Ad Hoc On-Demand Distance Vector Routing (AODV)

AODV is a reactive ad-hoc routing protocol. It also discovers routes on an as needed
basis via a route discovery process similar to route discovery in DSR routing protocol. However,
AODV adopts a very different mechanism to maintain routing information. It uses traditional
routing tables, one entry per destination. This is in contrast to DSR, which can maintain multiple
route cache entries for each destination. Without source routing, AODV relies on routing table
entries to propagate a Route Reply (RREP) back to the source and, subsequently, to route data
packets to the destination. AODV uses sequence numbers maintained at each destination to
determine freshness of routing information and to prevent routing loops. All routing packets
carry these sequence numbers.
When a node needs a route to a destination, it broadcasts a Route Request (RREQ)
message. As this message is spread throughout the network, each node that receives it sets up a
reverse route, i.e., a route towards the requesting node. As soon as the RREQ message reaches a
node with fresh enough routes to the specified destination, or the destination itself, a RREP
unicast message is sent back to the requesting node. Intermediate nodes use the reverse routes
created earlier for forwarding RREP messages. If the source node moves, it may reinitiated its
route discovery process. If the intermediate node moves, a special RREP is sent to affected
source nodes. This could cause the destination node to initiate a route discovery of its own, if it
needs to communicate with the requesting node (e.g. to reply to a TCP connection request). To
solve this, the originator of a RREQ message should set a gratuitous RREP flag in the RREQ if it
believes that this situation is likely to occur. An intermediate node receiving a RREQ with this flag set and replying with a RREP must also unicast a gratuitous RREP to the destination node.
This allows the destination node to learn a route back to the requesting node.
Nodes monitor the link status of the next hop in active routes, i.e., routes whose entries
are marked as valid in the routing table. This can be done by observing periodic broadcasts of
HELLO messages (beacons) from other nodes, or any suitable link layer notifications. When a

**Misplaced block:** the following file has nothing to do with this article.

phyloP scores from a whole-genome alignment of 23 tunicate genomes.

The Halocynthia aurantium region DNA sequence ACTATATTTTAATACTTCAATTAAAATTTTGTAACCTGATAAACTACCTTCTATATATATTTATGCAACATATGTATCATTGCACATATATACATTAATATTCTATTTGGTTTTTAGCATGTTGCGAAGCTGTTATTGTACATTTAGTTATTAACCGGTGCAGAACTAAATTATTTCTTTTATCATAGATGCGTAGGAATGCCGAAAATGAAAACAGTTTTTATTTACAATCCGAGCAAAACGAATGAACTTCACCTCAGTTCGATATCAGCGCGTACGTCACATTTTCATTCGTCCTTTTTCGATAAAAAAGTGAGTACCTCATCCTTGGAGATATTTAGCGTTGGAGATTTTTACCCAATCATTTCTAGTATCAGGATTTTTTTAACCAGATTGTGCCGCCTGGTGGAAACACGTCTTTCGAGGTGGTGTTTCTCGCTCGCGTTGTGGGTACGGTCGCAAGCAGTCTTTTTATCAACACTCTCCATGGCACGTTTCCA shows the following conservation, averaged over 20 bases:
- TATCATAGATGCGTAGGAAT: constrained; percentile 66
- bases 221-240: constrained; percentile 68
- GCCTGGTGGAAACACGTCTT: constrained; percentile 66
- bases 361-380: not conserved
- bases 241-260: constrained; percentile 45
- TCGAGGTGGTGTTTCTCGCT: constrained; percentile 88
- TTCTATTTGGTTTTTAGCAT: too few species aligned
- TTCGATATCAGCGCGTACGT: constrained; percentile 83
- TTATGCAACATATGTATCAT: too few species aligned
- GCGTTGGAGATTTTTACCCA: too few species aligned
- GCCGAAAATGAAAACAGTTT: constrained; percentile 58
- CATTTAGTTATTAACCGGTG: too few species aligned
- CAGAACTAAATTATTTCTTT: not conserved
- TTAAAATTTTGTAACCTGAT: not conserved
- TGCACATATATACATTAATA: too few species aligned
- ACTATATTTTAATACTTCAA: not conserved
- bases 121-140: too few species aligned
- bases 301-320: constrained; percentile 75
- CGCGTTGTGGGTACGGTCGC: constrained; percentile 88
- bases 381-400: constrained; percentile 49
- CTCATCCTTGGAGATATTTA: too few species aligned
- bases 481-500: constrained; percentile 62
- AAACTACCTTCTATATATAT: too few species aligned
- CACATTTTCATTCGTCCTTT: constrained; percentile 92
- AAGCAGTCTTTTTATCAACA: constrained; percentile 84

link failure is detected, a list of unreachable destinations is put into a RERR message and sent
out to neighboring nodes, called precursors that are likely to use the current node as their next
hop towards those destinations. For this purpose, nodes maintain a precursor list for each routing
table entry. Finally, routes are only kept as long as they are needed. If a route is not used for a
certain period of time, its corresponding entry in the routing table is invalidated and subsequently
Although AODV does not depend specially on particular aspects of the physical medium
across which packets are disseminated its development has been largely motivated by limited
range broadcast media such as those utilized by infrared or radio frequency wireless
communications adapters Using such media a mobile node can have neighbors which hear its
broad casts and yet do not detect each other (Tanenbaum 1996).
When a route has been established, it is being maintained by the source node as long as
the route is needed. Movements of nodes affect only the routes passing through this specific node
and thus do not have global effects. If the source node moves while having an active session, and
loses connectivity with the next hop of the route, it can rebroadcast an RREQ. If though an
intermediate station loses connectivity with its next hop it initiates a Route Error (RERR)
message and broadcasts it to its precursor nodes and marks the entry of the destination in the route table as invalid, by setting the distance to infinity. The entry will only be discarded after a
certain amount of time, since routing information may still be used. When the RERR message is
received by a neighbor it also marks its route table entry for the destination as invalid and sends
again RERR messages to its precursors (Mario Cagalj, 2003).
1. A. S. Tanenbaum, Computer Networks, 3rd edition, Prentice Hall, 1996.
2. Mario Cagalj, Performance Evaluation of AODV Routing Protocol: Real-Life
Measurements, Semester project report, 2003. Accessed 15/9/14 on